The Big Thing at Apple's 2012 Developer Conference


Here’s the thing about Apple’s Worldwide Developers Conference: It’s not the huge deal it used to be — not for Apple’s top line, anyway.

Apple Store
Flickr: zbowling

Until last year, Apple used it three times in a row as the launch pad for new iPhones. And because the iPhone is the top-selling product in Apple’s portfolio (and among the most profitable), that made WWDC arguably Apple’s most important event of the year.

Recently some subtle things have shifted, though. Instead of unveiling new iPhone hardware at WWDC last year, Apple previewed the upcoming iOS software. Apple also launched iCloud, a service that will stretch across all of Apple’s products, providing storage and other features. In the past, Apple has also spent time talking about Mac software.

So what’s likely to be the big takeaway from this year’s WWDC? Think margins.

Here’s why: A big part of the iPhone’s value is wrapped up in the love and loyalty it inspires in customers. Many carriers are willing to subsidize iPhones to the tune of $450 up front because iPhone customers (a) stick with their carrier longer to buy more accessories and other services, (b) buy bigger data plans, and (c) need less hand-holding.

What makes that possible? Software and services. They drive the loyalty and ease of use that make carriers want to spend a lot on iPhones. And WWDC is shaping up to be the go-to venue for software and services.

What are some things Apple might announce that would help boost or maintain margins?

iCloud upgrades: Right now, iCloud is mainly for basic storage and syncing across various devices. If Apple starts allowing people to easily back up their entire photo libraries in the cloud (for a fee), more people might upgrade to paid accounts.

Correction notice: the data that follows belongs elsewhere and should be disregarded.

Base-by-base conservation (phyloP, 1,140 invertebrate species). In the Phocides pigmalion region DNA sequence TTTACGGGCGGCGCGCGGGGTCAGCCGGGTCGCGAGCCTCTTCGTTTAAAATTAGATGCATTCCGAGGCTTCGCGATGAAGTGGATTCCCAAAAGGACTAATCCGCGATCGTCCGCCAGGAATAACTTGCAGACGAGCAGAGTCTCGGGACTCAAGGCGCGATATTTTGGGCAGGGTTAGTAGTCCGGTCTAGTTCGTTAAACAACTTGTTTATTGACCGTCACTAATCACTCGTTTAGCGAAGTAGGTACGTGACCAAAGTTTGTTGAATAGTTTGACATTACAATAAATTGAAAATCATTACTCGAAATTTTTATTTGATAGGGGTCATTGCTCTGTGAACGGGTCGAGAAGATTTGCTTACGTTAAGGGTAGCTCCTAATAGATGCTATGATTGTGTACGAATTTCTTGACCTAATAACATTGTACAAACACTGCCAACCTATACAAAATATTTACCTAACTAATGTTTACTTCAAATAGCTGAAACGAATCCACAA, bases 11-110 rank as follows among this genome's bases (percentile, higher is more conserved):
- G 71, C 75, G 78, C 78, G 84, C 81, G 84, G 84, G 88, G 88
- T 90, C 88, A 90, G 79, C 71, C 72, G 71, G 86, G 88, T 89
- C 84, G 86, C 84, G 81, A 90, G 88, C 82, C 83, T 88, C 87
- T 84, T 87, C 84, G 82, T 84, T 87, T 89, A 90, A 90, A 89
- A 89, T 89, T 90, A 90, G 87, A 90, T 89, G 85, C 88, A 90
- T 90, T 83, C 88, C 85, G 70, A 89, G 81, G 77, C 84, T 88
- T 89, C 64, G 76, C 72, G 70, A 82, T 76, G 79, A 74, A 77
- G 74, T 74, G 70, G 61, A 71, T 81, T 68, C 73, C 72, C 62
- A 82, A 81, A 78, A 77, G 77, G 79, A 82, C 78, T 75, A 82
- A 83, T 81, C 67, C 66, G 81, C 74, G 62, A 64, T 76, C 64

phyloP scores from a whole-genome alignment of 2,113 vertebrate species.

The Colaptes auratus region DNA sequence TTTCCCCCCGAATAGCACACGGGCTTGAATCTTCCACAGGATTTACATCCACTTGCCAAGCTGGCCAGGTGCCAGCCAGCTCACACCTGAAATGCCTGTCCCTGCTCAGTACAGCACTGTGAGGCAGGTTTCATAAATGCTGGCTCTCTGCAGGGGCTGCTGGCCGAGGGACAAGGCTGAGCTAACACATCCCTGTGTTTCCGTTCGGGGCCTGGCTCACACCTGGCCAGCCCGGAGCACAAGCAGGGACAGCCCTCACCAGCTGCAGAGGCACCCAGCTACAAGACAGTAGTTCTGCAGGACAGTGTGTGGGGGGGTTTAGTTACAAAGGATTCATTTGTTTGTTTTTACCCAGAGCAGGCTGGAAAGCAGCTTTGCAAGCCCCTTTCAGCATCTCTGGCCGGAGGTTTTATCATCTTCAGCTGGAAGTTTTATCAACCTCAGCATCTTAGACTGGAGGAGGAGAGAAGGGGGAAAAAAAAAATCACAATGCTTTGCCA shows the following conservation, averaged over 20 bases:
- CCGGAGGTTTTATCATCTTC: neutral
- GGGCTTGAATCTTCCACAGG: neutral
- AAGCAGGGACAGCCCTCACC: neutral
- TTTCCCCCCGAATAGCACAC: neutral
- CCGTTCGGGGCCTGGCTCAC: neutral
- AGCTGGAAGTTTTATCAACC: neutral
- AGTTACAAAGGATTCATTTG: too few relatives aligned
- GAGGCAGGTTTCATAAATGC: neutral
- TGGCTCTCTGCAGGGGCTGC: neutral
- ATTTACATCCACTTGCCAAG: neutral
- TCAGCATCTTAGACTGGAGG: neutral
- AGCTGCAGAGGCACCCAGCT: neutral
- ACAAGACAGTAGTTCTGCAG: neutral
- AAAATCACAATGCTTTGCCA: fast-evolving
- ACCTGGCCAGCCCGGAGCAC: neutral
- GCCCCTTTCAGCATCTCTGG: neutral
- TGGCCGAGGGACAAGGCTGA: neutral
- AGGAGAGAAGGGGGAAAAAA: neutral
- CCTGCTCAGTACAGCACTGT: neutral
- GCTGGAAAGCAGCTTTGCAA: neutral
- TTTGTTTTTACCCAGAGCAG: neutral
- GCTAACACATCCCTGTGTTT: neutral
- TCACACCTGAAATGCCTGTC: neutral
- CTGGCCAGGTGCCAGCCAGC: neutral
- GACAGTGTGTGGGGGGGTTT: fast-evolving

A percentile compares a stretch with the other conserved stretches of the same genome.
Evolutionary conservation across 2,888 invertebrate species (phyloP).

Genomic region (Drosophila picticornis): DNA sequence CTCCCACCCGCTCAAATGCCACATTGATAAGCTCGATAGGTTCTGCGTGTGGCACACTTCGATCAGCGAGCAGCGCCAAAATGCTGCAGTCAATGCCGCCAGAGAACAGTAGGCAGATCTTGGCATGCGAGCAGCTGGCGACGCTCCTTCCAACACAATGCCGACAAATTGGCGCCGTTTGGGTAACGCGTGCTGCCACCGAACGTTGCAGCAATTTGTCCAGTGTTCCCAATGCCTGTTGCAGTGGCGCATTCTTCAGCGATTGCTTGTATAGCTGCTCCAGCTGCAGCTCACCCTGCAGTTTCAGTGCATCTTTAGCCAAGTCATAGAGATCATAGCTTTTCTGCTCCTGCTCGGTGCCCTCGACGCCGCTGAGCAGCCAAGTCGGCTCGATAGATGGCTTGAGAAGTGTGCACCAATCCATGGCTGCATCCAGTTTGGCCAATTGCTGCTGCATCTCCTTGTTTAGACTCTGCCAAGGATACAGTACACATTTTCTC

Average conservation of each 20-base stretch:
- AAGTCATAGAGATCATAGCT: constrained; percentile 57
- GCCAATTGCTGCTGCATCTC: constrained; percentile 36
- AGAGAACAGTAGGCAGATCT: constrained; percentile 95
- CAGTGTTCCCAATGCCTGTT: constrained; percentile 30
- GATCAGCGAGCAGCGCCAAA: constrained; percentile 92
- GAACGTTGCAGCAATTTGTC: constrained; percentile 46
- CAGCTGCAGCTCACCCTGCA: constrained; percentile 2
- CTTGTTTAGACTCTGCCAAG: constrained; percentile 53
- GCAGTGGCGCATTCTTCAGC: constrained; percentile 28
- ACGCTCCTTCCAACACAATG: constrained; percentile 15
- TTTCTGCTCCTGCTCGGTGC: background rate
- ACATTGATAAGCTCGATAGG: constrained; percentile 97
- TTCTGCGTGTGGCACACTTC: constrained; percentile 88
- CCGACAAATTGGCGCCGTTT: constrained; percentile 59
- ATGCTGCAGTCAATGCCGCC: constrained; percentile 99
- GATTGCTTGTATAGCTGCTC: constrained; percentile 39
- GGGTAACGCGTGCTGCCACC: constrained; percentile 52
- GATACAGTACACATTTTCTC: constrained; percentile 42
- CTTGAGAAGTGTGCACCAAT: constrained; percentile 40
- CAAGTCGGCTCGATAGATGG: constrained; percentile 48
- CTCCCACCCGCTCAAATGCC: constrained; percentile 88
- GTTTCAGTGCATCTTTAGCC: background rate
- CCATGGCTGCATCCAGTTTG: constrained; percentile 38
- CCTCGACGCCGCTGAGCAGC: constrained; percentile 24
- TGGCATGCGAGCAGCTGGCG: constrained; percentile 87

Facebook iOS integration: Last year’s WWDC brought Twitter integration into iOS 5. Facebook integration this year would be a big point of differentiation vs. Android and Google Plus . Of course, Apple would have to kill or overhaul its Ping social network to get it done — but Tim Cook telegraphed exactly that move a couple weeks ago.

Siri improvement and expansion: If Siri expands beyond the iPhone 4S to, say, the iPad, that would strengthen the overall Apple ecosystem and increase the likelihood that carriers will continue to subsidize products their customers really love.

This isn’t to say WWDC will be completely devoid of revenue-driving announcements. Sites like 9to5Mac are projecting that Apple will introduce four new Mac models, at least two of them laptops. Along with those announcements, I expect to see OS X Mountain Lion make an appearance, along with upgrades to the Mac App Store.

In perspective, Apple sold just over $5 billion worth of Macs last quarter, only slightly more than a year before. At the same time, they sold about $6.6 billion worth of iPads, a category that’s growing much faster. Even if the new models send Mac sales soaring 50% year-over-year, that’ll be just $2.5 billion in additional quarterly revenue. When Apple pulled in $39.2 billion in revenue last quarter, that’s nice, but not much of a bump.

That’s why margins are likely to be the big deal at WWDC this year. Software and services might not be as sexy as new hardware, but they’re what Apple’s profits are made of in the long run.